> 12-14 bits with most DSLRs.

>

> If you aren't seeing a difference in image quality between processed

> raws and processed JPEGs, your imaging procedure probably needs

> modification, because it means you aren't coming close to getting what

> the camera is capable of producing.

>

> Chris

>

> *******************************

> Chris L Peterson

> Cloudbait Observatory

> www.cloudbait.com

>

> On 8/12/2013 11:46 AM, Jones Howell wrote:

> > I have recently I been advised that I should be taking "raw" images instead of "color" images. I did that on my last outing. Then I calibrated, aligned, stacked, and converted them to color. I don't see that I have gained anything by using these raw images. Am I missing something? Does anyone have any opinions about which is better?

> >

> > Thanks

> > JV

>

>







[Non-text portions of this message have been removed]







---------------



Yahoo! Groups Links







[Non-text portions of this message have been removed]







----------------------------

#54190 Aug 13, 2013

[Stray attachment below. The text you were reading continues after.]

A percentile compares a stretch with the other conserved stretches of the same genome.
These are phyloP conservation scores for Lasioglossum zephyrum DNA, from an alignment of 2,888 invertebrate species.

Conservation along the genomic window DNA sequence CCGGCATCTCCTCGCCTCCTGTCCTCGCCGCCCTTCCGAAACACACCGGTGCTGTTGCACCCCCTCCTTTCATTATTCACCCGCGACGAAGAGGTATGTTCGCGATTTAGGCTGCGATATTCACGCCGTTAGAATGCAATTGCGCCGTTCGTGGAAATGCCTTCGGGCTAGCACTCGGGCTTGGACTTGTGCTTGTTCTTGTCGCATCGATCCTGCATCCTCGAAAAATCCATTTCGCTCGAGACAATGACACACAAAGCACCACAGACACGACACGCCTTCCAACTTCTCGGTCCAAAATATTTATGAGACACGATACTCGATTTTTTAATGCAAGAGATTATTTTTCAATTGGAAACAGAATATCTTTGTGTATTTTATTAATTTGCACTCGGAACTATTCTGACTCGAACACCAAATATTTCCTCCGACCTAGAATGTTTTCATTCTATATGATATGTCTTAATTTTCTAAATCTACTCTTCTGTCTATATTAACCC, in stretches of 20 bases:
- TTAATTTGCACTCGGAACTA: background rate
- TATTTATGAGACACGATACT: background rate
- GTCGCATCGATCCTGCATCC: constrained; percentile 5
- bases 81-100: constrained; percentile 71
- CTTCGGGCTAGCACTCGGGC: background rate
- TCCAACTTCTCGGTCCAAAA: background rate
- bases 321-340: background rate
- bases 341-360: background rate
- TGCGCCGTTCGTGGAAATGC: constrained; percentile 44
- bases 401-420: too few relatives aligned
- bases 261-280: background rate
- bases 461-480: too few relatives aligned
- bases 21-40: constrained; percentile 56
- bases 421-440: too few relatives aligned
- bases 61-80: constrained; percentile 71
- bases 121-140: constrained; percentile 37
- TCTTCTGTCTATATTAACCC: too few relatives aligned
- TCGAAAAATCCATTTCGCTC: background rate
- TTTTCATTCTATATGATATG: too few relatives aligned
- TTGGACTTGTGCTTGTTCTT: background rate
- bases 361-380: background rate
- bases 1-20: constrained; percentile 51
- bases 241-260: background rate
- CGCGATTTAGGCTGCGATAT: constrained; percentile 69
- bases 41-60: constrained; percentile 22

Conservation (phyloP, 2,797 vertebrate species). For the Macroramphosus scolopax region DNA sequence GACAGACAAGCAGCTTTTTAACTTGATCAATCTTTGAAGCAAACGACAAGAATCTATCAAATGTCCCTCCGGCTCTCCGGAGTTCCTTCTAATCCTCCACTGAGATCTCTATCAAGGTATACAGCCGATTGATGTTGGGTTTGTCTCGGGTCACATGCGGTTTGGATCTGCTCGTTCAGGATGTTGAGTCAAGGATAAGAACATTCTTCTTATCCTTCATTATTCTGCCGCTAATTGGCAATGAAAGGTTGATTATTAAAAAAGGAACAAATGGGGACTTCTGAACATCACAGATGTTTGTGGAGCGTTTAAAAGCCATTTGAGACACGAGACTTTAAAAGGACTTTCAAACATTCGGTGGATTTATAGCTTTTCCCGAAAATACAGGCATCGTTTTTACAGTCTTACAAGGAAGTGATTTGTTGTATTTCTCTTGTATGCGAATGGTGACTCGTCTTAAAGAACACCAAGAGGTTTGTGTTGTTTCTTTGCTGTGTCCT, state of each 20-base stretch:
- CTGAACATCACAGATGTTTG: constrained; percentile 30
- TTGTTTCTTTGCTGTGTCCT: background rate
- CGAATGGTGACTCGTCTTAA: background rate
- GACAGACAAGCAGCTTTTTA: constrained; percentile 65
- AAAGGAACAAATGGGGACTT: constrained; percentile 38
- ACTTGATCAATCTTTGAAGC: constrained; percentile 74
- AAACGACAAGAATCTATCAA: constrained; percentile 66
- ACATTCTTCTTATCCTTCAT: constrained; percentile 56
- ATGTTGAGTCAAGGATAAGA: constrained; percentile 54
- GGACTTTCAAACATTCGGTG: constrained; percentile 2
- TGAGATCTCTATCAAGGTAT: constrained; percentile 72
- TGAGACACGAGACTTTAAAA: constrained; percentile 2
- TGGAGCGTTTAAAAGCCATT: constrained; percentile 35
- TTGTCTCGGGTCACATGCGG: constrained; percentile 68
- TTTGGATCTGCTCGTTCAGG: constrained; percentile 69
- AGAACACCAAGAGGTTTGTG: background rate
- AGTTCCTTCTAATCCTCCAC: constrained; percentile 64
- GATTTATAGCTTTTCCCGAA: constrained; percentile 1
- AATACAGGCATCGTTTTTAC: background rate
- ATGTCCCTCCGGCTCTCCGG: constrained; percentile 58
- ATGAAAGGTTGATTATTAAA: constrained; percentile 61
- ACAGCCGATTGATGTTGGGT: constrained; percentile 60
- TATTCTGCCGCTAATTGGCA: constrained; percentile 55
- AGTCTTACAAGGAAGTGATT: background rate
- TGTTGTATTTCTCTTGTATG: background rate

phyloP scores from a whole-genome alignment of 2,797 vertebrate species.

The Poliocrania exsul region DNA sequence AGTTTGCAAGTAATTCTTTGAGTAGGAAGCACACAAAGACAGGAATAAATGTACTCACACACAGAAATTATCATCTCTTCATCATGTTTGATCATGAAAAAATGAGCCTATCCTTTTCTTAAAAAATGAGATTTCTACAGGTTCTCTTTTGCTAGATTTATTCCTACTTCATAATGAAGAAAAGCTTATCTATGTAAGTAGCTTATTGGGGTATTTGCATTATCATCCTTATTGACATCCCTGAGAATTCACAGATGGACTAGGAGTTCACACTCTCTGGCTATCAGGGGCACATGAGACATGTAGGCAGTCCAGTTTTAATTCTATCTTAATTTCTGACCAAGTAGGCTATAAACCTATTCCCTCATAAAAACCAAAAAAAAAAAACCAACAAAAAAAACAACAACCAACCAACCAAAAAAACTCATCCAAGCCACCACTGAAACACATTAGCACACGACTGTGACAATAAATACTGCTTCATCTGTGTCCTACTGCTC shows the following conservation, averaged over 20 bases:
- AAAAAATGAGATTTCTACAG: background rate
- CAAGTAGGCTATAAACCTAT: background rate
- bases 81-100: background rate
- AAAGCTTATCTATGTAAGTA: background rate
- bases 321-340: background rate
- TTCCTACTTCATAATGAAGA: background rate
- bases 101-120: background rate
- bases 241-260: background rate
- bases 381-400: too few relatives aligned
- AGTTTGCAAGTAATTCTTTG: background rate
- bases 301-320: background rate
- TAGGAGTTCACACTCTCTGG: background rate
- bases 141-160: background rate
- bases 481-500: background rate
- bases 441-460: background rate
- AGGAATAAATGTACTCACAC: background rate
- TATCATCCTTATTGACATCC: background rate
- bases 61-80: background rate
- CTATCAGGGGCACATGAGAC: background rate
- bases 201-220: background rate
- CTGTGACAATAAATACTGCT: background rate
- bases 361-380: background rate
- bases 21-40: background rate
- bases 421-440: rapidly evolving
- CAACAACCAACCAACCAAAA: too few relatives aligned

Thanks for the additional info. I've never used Maxim to control a color

camera, so was unfamiliar with where the terminology you used was coming

from.



Chris



*******************************

Chris L Peterson

Cloudbait Observatory

www.cloudbait.com

On 8/12/2013 11:43 PM, Jones Howell wrote:

> My camera is an ST-8300C. It is an astronomical color camera, not a DSLR, with 16 bit resolution. In the expose options for MaximDL I have a choice of color or raw. The color images are indeed color and the raw images appear as black and white which can be converted to color but I must choose the percent red, green, or blue. The end result appears very much the same to me.

> JV



----------------------------

#54197 Aug 13, 2013

A major advantage to Raw is being able to subtract your dark frame prior to the